Most object encoutered in daily life are composed of a number of primitive standard parts. Hence, it is assumed that a large set of man made objects can be quite faithfully approximated by a small set of standard primitives composed of single geometric shapes such as rectangles or circles. The objective of this work is thus to detect generic objects when their surfaces resemble one model primitive.
The original algorithm has been developed by Wang and Ben-Arie  and here modified and studied: the goal is to locate the occurrences of a set of primitives contained in an offline-generated database that includes affine transformed appearances of the model shapes. Recognition is achieved by projecting the vectorial map of the image on a vectorial eigenbase and then generating an energy map: a fast search algorithm is applied at each local maxima of the map to find the best matching model. A vectorial correlation is finally implemented for verification and removal of false alarms.
In this approach, we are interested in the boundary information of shapes; the texture within a shape is generally ignored. The boundary information used includes a vector normal to the boundary at each pixel of the edge: the augmentation of boundary location with boundary direction eliminates many false positive detections mainly caused due to severe background clutter.
Normals are identified by Wang and Ben-Arie through direction and verse, while we use only direction (see figure 1): thus, we don't need to know which is the interior of the shape.
Given T(x,y) the angle of the normal to the edge in (x,y), a model is represented by its 2D vectorial map:
The Karhunen-Loeve transform (K-L) is performed on the set P of the vectorial boundary maps generated from different views of the model: a vectorial base is then extracted from the eigenvectors generated by the K-L.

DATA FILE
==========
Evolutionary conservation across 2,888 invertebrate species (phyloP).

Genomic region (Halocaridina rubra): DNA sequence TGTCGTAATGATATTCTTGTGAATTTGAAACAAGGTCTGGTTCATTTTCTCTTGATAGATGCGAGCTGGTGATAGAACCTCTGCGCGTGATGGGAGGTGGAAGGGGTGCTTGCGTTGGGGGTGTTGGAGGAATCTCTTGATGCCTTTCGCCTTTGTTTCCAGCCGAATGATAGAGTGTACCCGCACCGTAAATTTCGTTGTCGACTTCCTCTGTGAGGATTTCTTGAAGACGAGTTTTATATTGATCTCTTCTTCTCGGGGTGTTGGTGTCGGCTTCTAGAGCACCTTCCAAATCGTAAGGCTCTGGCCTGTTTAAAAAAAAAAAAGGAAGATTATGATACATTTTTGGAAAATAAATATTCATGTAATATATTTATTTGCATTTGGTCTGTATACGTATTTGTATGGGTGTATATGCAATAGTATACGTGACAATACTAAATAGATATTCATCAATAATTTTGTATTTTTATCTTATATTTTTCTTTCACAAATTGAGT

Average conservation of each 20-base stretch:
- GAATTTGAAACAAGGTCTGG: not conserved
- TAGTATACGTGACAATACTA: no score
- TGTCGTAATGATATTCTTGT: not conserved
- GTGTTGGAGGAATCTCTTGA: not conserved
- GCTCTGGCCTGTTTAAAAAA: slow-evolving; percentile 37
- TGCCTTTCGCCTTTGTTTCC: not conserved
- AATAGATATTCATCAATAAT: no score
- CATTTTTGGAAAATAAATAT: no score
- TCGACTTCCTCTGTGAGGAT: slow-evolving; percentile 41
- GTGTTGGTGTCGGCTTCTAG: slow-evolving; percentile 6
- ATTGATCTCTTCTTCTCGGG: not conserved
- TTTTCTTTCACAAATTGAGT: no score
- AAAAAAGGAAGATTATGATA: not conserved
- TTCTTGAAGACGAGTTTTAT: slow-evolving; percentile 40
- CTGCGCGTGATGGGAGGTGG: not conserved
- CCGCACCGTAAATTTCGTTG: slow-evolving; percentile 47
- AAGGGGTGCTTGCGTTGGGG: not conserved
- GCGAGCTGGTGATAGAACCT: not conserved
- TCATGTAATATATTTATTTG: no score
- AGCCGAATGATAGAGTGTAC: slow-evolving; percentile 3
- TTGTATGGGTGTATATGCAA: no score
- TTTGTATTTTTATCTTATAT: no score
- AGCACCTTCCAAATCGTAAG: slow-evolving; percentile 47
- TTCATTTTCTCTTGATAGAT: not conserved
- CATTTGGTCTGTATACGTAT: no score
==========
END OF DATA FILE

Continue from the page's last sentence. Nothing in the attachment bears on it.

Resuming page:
The energy map can be considered as a measure of similarity of a windowed vectorial image map with the reference appearances in the vectorial subspace. By detecting the local maxima in the energy map, a set of candidate locations can be found for possible matching between appearance of the model shape with the image shape.
Wang and Ben-Arie used a unique energy map where to add the energy values
obtained from all the searched primitives (see figure 2a); in this work, every
primitive generates a different map, achieving more accurate results in local
maxima detection (see figure 2b).
|Figure 2a. Unique energy map.||Figure 2b. An energy map for every primitive.|
Given the image projection coefficient J-length array b and the model ones ai, it can be seen that the one yielding the maximum inner product is the closest one to b in orientation in the 2(J+1) dimensional space. Thus, we can map the points in the vectorial space to points in a 2(J+1) dimensional angle space:
The mapped points from the local maxima of the energy map are considered as query points and many nearest neighbour search approaches can be used to find the best match in the database generated from P. Here, the multidimensional nearest neighbour search scheme proposed by Nene and Nayar  is used to find a small set of points which are closest to the query point. One advantage of thhis search approach is that the computation is almost indipendent of the dimension of the points in the database and linear with the total number of elements in the dataset.
After we find out the best matching pose for each candidate locations, we correlate the sub-image with the corresponfing primitive itself; if the correlation is less than a predefined threshold, we consider the candidate as a false alarm, otherwise we keep it as a detection.
We test the algorithm with images in various distortion and noise conditions
to evaluate its performance.
In all the experiments, the model shapes (a square, a circle and a triangle)
and all their appereances are represented by 50x50 images. The set P is
generated by rotating the model shape in steps of 36 degrees to all the
directions within a range of 180 degrees, obtaining a set of 40 different
views. The test images are 100x100 and their vectorial edge maps are obtained
using Canny edge detector. Two kind of noise are then added to the images:
gaussian noise with variance of 0.01 and mean of 0.2 (G1) and 0.4
(G2), and salt&pepper noise with 10% (S&P1) and
20% (S&P2) of the total number of pixels affected (see an
example in figure 3). The results are shown in table 1.
|Noise||Correct detections||False alarms|